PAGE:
A torn meniscus is a common knee injury, which can be caused by any activity that can cause you to twist or rotate your knee forcefully, especially when you put full weight on it.
Sometimes treatment such as rest, ice, and medication, is enough to relieve the pain of a torn meniscus and give the injury time for self-healing. However, in some cases, surgical repair might be required in cases of a torn meniscus.
In some cases, meniscal tears might not cause any symptoms or problems. However, like any injury, there is an inflammatory response, which can include pain and swelling. The swelling within the knee joint from a torn meniscus generally takes a few hours to develop and depending upon the amount of pain, and fluid accumulation, sometimes it becomes difficult to move the knee. When fluid accumulates within the enclosed area of your knee joint, fully extending or straightening the knee also becomes quite painful and difficult.
In certain situations, the amount of swelling is not enough for you or anyone to notice. Sometimes you might not be aware of the initial injury, but you might start noting symptoms that develop later. There may or may not be an acute injury. The knee cartilage might become damaged due to a consequence of aging, arthritis, and wearing away of the meniscus causing a degenerative meniscal tear.
The knee joint irritation might settle down gradually, after an injury, and feel relatively normal as the initial inflammatory response resolves. Still, there is a likeliness that other symptoms might also develop over time, which might include any or all of the following:
- Pain with walking or running too long
- Intermittent swelling of the knee joint might also occur. Multiple times, the knee with a torn meniscus can feel “tight.”
- Popping, especially when one is climbing up or downstairs
- You might also experience a mechanical block where the knee cannot be fully extended or straightened. This occurs when a piece of torn meniscus folds on itself, thus blocking the full range of motion of your knee joint. Therefore, your knee can get stuck, and unable to bend or straighten from a position.
- You may experience the sensation that the knee is unstable and the feeling that the knee will give way.
Causes & risk factors
Any activity that can cause you to twist or rotate your knee forcefully, can result in a torn meniscus. Aggressive pivoting, kneeling, sudden stops and turns, deep squatting, or lifting something heavy might cause a torn meniscus.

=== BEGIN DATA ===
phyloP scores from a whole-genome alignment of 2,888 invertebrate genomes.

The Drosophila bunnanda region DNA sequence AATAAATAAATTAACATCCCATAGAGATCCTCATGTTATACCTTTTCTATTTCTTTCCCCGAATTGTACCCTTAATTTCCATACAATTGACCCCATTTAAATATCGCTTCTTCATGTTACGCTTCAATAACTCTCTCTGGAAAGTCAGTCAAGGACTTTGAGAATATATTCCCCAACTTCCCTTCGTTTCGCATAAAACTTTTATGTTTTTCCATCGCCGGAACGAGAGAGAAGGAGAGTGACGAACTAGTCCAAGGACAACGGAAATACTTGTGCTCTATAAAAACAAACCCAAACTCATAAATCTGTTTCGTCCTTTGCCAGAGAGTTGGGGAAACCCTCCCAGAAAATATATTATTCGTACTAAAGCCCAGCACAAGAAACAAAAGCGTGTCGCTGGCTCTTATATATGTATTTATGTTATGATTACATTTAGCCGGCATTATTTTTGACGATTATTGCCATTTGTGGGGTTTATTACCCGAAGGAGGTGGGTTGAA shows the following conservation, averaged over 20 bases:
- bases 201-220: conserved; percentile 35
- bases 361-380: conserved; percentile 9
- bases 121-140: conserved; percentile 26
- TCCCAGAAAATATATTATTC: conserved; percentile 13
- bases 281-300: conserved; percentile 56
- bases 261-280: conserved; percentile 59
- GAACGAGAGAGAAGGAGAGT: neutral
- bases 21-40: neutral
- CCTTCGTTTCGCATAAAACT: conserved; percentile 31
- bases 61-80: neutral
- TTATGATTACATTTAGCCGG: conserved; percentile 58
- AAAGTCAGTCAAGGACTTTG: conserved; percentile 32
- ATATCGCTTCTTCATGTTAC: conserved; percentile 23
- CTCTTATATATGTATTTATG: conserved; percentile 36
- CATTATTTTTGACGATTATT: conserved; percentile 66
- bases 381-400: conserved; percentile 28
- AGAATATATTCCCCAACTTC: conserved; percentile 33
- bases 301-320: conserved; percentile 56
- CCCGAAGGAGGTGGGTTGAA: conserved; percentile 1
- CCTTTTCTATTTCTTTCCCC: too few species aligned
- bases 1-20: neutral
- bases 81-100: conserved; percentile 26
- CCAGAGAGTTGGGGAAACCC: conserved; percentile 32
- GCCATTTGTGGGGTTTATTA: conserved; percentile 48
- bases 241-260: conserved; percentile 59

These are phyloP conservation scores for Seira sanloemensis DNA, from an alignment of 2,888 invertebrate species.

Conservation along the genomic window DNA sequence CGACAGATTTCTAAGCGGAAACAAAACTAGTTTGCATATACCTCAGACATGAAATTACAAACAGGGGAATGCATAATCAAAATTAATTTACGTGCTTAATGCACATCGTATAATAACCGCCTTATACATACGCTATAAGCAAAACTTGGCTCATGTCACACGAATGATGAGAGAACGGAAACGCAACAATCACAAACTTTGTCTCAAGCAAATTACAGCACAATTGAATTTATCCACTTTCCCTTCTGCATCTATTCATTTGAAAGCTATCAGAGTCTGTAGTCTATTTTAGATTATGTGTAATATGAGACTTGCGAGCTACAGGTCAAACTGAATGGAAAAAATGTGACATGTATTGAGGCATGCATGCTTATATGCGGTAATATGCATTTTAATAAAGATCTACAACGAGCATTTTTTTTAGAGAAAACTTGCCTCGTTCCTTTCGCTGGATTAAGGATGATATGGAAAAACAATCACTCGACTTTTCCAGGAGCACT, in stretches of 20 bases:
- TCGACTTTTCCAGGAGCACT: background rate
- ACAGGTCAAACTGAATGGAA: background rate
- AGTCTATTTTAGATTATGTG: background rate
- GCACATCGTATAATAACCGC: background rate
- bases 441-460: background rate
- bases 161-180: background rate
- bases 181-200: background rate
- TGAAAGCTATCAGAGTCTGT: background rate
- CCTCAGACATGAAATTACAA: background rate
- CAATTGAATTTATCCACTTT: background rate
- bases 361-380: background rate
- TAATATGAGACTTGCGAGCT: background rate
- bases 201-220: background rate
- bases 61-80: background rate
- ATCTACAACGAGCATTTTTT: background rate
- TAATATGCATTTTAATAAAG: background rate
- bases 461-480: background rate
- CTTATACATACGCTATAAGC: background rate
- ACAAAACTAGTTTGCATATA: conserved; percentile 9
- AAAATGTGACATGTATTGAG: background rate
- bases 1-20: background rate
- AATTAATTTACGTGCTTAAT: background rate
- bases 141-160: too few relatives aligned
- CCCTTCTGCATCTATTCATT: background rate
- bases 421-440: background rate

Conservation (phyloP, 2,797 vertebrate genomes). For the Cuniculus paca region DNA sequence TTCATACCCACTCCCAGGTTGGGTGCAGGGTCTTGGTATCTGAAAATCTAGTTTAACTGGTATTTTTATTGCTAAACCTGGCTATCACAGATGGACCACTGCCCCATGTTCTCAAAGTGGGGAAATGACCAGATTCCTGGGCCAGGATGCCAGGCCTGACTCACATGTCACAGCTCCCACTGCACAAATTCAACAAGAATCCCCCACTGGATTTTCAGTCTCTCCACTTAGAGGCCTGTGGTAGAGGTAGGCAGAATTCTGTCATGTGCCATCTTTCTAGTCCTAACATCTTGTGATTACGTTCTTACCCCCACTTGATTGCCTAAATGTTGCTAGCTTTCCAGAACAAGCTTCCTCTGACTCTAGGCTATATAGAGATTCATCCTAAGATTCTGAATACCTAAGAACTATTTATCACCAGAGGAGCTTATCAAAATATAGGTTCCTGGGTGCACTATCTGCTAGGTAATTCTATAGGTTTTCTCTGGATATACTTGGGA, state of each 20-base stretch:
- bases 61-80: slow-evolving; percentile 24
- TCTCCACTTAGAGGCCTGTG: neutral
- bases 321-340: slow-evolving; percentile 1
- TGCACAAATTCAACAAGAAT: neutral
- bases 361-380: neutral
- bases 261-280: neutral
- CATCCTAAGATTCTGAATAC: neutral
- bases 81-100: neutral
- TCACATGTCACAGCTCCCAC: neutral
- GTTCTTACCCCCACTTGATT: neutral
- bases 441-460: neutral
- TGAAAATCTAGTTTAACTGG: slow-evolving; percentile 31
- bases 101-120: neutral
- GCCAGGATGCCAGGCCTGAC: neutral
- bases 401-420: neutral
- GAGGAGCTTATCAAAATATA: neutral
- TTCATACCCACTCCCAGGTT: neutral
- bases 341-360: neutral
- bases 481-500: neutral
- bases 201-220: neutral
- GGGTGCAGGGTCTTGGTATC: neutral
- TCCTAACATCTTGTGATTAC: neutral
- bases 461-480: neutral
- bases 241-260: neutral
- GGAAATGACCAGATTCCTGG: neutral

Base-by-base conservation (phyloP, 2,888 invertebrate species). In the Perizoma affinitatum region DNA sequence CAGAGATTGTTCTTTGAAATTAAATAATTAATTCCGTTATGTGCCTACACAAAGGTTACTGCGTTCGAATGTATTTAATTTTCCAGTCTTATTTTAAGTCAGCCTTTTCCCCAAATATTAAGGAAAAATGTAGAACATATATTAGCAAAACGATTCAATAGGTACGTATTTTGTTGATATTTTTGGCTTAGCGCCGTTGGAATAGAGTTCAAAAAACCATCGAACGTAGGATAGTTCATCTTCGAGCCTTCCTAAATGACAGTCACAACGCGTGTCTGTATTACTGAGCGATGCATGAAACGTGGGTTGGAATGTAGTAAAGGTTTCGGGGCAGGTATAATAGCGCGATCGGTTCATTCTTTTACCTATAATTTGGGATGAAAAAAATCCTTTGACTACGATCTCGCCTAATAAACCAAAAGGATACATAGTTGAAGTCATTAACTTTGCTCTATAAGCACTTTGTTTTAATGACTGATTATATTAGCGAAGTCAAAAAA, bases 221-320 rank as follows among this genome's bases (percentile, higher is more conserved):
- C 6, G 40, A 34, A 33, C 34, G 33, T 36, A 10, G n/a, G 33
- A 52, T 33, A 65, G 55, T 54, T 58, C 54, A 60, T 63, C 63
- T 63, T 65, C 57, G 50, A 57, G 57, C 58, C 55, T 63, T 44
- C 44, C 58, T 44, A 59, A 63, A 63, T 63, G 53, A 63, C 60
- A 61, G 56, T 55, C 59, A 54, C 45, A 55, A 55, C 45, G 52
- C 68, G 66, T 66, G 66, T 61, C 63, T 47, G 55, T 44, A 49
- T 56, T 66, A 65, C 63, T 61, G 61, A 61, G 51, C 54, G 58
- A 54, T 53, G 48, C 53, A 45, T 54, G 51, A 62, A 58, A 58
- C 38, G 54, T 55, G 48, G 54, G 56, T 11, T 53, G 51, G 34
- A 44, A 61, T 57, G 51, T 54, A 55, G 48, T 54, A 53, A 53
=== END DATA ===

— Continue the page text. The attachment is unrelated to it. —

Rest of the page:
In older people, degenerative changes in the knee can also lead to a torn meniscus but cause little or no trauma.
The risk of having a torn meniscus is high among athletes, particularly those who take part in contact sports, like football, tennis, or basketball.
As you age, it leads to the wear and tears on your knees increasing. Obesity does the same.
Generally, a torn meniscus is identified during a physical exam. Your doctor may move your knee and leg into different positions, after which he/she will be watching you walk and may also ask you to squat in order to help pinpoint the cause of your signs and symptoms.
He/she might also require tests such as:
Since a torn meniscus is made of cartilage, it will not show up on any X-rays. However, X-rays can help in ruling out other problems with the knee that can cause similar kinds of symptoms.
This technique uses radio waves as well as a strong magnetic field for producing detailed images of both hard and soft tissues, within the knee. It is the best imaging study for detecting a torn meniscus.
Sometimes, your doctor might also use an instrument which is known as an arthroscope, which can be inserted through a tiny incision in your knee.
This device has a light and a small camera, which can transmit an enlarged image of the insides of your knee onto a monitor. Surgical instruments can also be inserted through it, if necessary, or through additional small incisions in your knee for repairing the tear.
Your doctor might be recommending surgery, if your knee remains painful despite any rehabilitative therapy, or if the knee locks. It is sometimes possible to repair a torn meniscus as well, especially in children as well as young adults.
If your tear is not repairable, your doctor might choose to trim the meniscus surgically, possibly through tiny incisions using an arthroscope. After the surgery, you will need to do a few exercises in order to increase and maintain the strength and stability of your knee.
If you are suffering from advanced, degenerative arthritis, your doctor might be recommending a knee replacement.